The Orlando Museum Drops Claims Against Most Defendants in Fake Basquiats Lawsuit

However, the museum is continuing its lawsuit against former director Aaron De Groft.

Orlando Museum of Art. Photo: Jeffrey Greenberg/Education Images/Universal Images Group via Getty Images.

The Orlando Museum of Art has dismissed its claims against most defendants in a lawsuit filed over a 2022 exhibition of fake paintings purportedly by Jean-Michel Basquiat.

The museum has dropped claims against Pierce O’Donnell, John Leo Mangan III, William Michael Force, Taryn Burns, the Basquiat Venice Collection Group, the MJL Trust LLC and Richard LiPuma, according to a statement from chairman Mark Elliot, sent by the museum’s crisis public relations firm Tucker Hall.

“Notably, the museum has not dismissed its case against Aaron De Groft, the former executive director and CEO of OMA and the person responsible for handpicking the forged artwork and fast-tracking the exhibition,” Elliot said, adding later that the museum has never discussed settling the case against De Groft despite preliminary meetings about doing so in November has “the evidence to win this case.”

Elliot said the museum had “uncovered a vast conspiracy” in which the former executive director lied about the provenance of the artworks and created a hostile work environment. He revealed that De Groft had a hidden financial interest in the failed exhibition and “brought great shame” to the museum by mounting it.

“At a time when authenticity and provenance are increasingly questioned, we must continue to stand against those like De Groft, who would abuse the process for personal gain,” Elliot said.

The show, “Heroes and Monsters,” opened to much fanfare in February 2022 as the institution trumpeted the discovery and display of previously unseen Basquiat works. The claim proved to be false. A few months into its run, the exhibition was raided by the FBI and its 25 paintings seized, after which a Los Angeles auctioneer Michael Barzman confessed to forging the works alongside an accomplice only known as J.F.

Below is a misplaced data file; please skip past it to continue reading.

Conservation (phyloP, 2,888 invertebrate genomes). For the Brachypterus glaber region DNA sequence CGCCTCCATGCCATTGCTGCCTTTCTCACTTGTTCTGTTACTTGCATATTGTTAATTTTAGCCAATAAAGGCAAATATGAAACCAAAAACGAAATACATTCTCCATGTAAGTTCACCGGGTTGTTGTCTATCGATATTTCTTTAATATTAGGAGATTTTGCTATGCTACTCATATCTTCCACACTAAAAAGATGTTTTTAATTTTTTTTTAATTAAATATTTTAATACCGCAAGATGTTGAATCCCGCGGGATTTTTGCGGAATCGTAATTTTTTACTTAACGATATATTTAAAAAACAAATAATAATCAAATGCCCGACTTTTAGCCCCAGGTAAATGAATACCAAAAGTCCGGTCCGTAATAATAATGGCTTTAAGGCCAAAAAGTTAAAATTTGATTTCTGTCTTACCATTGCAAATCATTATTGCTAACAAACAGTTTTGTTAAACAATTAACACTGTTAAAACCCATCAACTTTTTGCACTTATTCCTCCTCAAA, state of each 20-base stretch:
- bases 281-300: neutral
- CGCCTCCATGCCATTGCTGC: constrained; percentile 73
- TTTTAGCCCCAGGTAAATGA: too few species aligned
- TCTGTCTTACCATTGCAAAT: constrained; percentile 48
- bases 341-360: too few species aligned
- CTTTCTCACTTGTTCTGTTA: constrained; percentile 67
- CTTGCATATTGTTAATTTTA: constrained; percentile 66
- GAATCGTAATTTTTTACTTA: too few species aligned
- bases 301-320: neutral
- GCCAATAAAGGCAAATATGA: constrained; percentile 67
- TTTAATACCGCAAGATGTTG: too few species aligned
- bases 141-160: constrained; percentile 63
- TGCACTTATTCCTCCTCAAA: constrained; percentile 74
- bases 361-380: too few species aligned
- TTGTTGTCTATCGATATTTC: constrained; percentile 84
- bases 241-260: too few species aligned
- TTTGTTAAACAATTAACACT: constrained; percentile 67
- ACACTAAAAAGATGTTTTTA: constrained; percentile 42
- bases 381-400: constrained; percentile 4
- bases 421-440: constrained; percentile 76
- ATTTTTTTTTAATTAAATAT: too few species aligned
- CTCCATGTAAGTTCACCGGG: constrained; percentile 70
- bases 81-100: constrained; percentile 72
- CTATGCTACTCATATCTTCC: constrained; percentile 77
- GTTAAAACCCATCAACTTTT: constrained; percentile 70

The defendants Mangan, Force and Burns had all allegedly schemed and offered thousands of dollars to Barzman, to authenticate fraudulent paintings included in the show. Barzman has pleaded guilty to criminal charges of lying to the FBI and admitted that the paintings were forged and their provenance falsified. The Basquiat Venice Collection Group is a venture capital firm that owned some of the allegedly false paintings and MJL Trust was allegedly persuaded by De Groft and others to display 19 of the fraudulent works.

Years on, the scandal has left the OMA embattled and as recently revealed by the New York Times, in severe financial crisis.

“The museum’s unbudgeted expenses are significant and directly result from De Groft’s wrongful conduct,” Elliot said in his statement. “As a result of the exhibition, the museum has had to comply with four separate grand jury subpoenas (none of which were budgeted or foreseen) and otherwise cooperate with the still-ongoing FBI criminal investigation—an investigation into a long con that began more than 10 years ago and that the museum should have never been dragged into.”

Grand jury proceedings are secret investigative panels in which prosecutors present evidence to civilians to determine whether the evidence is strong enough to take the case to trial. Elliot revealed that the first two grand jury subpoenas were served by the FBI in July 2021, before the exhibition even opened.

“De Groft and the former Board Chair did not share the existence of these first two subpoenas with the Board of Trustees,” Elliot alleged in his statement. “A third grand jury subpoena was served on the museum by the FBI—and complied with—shortly after the FBI seized the artwork in June 2022.”

The fourth subpoena was served by the FBI more than a year later, in August 2023, two weeks after the museum filed its lawsuit against De Groft. The subpoena required the museum to collect, store, and produce documents including “thousands of emails.” Elliot said that the subpoenas required a level of technical prowess of data retention and sorting that required the museum to hire third-party professionals, retained through its law firm.

Elliot revealed that the total costs for these third-party services were around $315,000, which he called “significant, unforeseen and unbudgeted.”

“The museum should never have been put in a position to bear these costs, and the fault for this lies squarely with De Groft and the co-defendants,” Elliot said. “Much has been made about the museum’s financial position, but the rumors circulating in the media and elsewhere paint only half the picture.”

The museum has seemingly still not provided to the public a copy of a report of the findings from its internal investigation.


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